Blood on the Hands

This week's MoS discussion is on strength in weakness.  Moving from reflections on boy bands through discussion of Bill Shatner's outstanding career as thespian ('He's our greatest cultural icon!' according to the Arts section of Canadian Librarian Monthly) to Aimee's dreams of dalmatian-inspired fur coats, the team talk about power and weakness in ministry.  The power of consumerism is its ability to turn everything into a commodity and this is true too of the cross: the packaging of Pauline theology in the aesthetics of modern celebrity power is as predictable as it is practically subversive of biblical Christianity. 

Nevertheless, the Team does wish to quash the malicious rumour that Aimee is to the theology of the Spin as Yoko was to the music of The Beatles.  Au contraire, we see her as being to us what Maggie Reilly was to Mike Oldfield and the band.  I include the link simply to show that the 80s did have moments of musical magic beyond classic rock.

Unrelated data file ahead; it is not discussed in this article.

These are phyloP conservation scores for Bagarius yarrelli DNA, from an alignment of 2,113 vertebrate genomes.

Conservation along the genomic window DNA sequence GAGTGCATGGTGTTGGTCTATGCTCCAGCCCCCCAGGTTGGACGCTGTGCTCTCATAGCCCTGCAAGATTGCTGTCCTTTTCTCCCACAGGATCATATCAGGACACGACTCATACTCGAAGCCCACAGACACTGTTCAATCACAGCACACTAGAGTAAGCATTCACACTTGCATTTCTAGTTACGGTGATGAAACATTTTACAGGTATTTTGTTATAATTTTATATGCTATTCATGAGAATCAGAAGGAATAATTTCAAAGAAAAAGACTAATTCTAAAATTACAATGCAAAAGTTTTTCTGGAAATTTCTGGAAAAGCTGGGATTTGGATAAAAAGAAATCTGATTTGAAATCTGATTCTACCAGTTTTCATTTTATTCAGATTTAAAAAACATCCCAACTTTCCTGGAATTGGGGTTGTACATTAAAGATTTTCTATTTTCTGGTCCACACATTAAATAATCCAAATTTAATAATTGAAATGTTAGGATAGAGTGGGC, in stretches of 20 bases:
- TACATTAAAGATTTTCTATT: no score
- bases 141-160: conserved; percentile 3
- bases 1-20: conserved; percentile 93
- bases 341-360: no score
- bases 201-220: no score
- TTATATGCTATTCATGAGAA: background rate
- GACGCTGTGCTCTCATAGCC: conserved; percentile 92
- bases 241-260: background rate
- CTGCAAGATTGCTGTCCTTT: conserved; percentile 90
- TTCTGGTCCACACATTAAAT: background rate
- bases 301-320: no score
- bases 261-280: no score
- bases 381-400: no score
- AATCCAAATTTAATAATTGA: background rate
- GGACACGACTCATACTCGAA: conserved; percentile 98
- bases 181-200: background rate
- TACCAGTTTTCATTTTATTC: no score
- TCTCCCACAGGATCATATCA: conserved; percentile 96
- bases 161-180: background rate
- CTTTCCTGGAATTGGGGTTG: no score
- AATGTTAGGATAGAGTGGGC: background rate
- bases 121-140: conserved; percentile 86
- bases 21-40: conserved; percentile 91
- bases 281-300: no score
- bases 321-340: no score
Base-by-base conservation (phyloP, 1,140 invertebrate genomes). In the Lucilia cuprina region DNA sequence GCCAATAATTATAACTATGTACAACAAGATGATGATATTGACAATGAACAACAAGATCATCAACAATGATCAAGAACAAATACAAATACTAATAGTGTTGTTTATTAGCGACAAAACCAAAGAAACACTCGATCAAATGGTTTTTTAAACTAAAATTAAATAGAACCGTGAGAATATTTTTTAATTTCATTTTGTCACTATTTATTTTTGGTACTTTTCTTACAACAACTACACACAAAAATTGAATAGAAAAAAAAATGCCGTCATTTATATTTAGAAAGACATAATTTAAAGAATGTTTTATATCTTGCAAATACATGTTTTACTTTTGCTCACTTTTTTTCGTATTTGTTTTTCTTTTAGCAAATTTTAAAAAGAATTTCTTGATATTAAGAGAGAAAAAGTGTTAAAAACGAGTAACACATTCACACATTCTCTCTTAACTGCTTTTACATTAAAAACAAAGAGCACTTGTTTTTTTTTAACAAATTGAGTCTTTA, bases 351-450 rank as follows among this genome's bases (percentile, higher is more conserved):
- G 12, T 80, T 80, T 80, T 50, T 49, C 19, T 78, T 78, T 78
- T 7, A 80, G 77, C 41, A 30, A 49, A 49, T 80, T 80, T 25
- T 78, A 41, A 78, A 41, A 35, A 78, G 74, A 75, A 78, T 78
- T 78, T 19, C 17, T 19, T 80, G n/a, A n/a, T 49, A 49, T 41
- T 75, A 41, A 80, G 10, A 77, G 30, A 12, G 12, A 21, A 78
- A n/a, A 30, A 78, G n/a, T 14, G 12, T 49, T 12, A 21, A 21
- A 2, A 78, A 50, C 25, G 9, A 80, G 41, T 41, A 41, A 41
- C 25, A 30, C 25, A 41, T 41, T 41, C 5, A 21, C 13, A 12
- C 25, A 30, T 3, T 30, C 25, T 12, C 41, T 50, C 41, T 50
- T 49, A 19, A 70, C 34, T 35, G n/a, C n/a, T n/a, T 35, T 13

Meanwhile, the Mad Woman in the Attic continues her reign of pre-production terror, now operating with Jack Bauer as a kind of modern day megalomaniacal Bonnie and Clyde. Still, we finally have a complete team.   The Puppet Master even opened the cavernous Alliance safe, pushed aside the bearded man trapped inside who asked 'Has Mr Churchill has won the war yet?' and found money for a group portrait.